At home, my parents considered being Jewish good; their family and their friends too – after all, that is what we were. However, in the wider world, not everyone seemed to agree. When I was about five, I accidentally opened a big book about the Holocaust. I could not read but I could understand the pictures of religious Jews crying moments before the Nazis murdered them, of soldiers threatening children with machine guns, of skeletal people with expressionless faces in striped pyjamas behind barbed wire, and of piles of corps in mass graves. Their only crime was to have been as Jewish as I was. In the community, the experience was a recent wound, and it lived on in locked up internal repositories of pain. The grown-ups seldom spoke about their ordeals, we only knew about them by hear say though we could sense something deep and heavy through their unspoken fears and their mistrust of non-Jews.

On the other hand, in a Latin American country ruled by a dictatorship, Roman Catholicism was a strong presence in everyday life. Even in the sport so dear to my identity, the heroes of my team and of the national squad made the sign of the cross every time they scored while my favourite football commentators used a lot of religious exclamations. Apart from this, in every day life, Christian imagery and expressions came out in most conversations. At the British School, due to the Church of England link, things were slightly different. My friends both at school and at the club were mostly Protestant and, as the only Jewish boy who played with them, they considered me as somehow different from the stereotype Jew. This made them feel comfortable to tell me strange things they had learned at home about my people, comments that I could not agree with. Based on my personal experiences, I knew that we were neither stingy nor evil plotters bent on world dominance and I had never come across anyone drinking the blood of Christian children during Passover or, for that matter, at any other time of the year.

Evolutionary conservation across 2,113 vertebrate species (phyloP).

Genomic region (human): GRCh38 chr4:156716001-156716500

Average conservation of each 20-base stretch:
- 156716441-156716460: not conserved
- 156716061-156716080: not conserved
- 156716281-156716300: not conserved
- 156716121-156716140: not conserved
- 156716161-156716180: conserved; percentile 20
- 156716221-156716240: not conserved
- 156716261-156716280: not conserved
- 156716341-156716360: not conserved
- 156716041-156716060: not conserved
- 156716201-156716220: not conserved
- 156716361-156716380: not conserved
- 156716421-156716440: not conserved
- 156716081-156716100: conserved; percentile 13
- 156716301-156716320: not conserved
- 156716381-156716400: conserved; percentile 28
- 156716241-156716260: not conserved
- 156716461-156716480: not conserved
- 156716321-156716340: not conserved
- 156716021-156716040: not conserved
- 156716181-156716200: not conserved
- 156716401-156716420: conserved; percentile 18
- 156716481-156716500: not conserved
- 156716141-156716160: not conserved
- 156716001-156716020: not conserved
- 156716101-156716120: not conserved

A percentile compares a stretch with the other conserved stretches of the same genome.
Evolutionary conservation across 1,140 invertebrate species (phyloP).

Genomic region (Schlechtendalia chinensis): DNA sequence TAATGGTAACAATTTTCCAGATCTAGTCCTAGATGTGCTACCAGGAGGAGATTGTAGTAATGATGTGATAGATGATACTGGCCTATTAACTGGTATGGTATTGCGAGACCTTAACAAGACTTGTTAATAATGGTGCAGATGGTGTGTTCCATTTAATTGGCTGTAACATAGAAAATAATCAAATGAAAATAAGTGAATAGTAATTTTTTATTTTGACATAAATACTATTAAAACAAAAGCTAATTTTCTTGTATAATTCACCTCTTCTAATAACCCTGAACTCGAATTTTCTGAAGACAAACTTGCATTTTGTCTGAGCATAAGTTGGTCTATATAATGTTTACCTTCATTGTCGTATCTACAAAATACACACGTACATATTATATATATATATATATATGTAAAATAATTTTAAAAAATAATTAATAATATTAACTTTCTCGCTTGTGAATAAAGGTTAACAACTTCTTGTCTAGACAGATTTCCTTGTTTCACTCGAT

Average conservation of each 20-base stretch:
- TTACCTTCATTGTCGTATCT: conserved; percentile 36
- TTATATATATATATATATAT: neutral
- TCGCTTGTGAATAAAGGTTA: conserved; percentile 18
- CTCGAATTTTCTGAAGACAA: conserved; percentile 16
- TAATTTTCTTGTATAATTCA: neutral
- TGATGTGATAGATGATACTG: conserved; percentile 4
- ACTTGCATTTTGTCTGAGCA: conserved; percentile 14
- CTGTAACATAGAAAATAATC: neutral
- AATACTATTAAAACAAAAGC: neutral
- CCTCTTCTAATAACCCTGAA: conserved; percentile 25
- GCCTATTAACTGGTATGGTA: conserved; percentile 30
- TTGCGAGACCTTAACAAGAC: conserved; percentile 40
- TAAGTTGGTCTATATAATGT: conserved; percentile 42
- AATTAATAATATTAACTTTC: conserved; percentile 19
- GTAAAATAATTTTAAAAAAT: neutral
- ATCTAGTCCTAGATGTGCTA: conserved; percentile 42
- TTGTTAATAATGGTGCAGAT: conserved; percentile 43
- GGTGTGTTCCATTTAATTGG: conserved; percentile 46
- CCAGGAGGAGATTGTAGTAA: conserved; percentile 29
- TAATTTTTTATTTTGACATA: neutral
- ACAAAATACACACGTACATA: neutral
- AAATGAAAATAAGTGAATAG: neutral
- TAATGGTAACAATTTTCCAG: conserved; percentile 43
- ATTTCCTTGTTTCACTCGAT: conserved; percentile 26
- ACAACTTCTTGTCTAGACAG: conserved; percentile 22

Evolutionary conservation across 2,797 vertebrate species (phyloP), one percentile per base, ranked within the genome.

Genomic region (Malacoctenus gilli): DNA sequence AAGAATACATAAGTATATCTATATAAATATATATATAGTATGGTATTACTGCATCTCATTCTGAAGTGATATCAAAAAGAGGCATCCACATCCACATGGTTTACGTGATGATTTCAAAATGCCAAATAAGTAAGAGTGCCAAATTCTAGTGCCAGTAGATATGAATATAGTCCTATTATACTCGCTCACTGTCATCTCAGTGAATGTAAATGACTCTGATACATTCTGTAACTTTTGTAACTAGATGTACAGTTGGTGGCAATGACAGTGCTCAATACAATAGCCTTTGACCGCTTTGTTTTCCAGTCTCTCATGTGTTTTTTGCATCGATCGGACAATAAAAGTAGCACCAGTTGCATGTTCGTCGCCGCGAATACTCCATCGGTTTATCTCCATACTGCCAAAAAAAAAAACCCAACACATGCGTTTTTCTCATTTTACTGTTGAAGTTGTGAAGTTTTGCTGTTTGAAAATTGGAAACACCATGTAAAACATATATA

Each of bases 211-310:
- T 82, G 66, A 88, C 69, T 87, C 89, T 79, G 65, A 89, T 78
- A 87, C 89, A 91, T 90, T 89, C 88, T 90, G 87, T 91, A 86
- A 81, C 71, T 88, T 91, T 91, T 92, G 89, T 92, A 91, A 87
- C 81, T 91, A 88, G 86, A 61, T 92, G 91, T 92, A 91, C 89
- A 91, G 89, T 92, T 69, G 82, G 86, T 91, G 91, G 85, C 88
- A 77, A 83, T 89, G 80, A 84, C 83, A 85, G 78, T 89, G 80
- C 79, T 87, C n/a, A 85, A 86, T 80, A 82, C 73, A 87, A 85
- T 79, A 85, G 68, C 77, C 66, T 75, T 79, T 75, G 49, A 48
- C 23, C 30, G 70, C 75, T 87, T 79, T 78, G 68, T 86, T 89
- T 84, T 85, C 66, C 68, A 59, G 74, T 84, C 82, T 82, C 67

As boys do, I wanted to be part of the group, and although I pretended to accept what my friends said, in my heart I knew that there was something fundamentally wrong in my being forced to be a closet Jew. Living amongst the “goyim”, I felt an affinity with Moses growing up in the Pharaoh’s court and sometimes wondered where this was going to end. One issue that intrigued me was that my Christian friends had a human respect and a sense of brotherhood that I never found with my Jewish ones. It never crossed my mind that this goodwill derived from their religious commandment to love one another, neither did I know that this love could be selective and that one or two generations back this duty would never have encompassed “non-believers” such as me.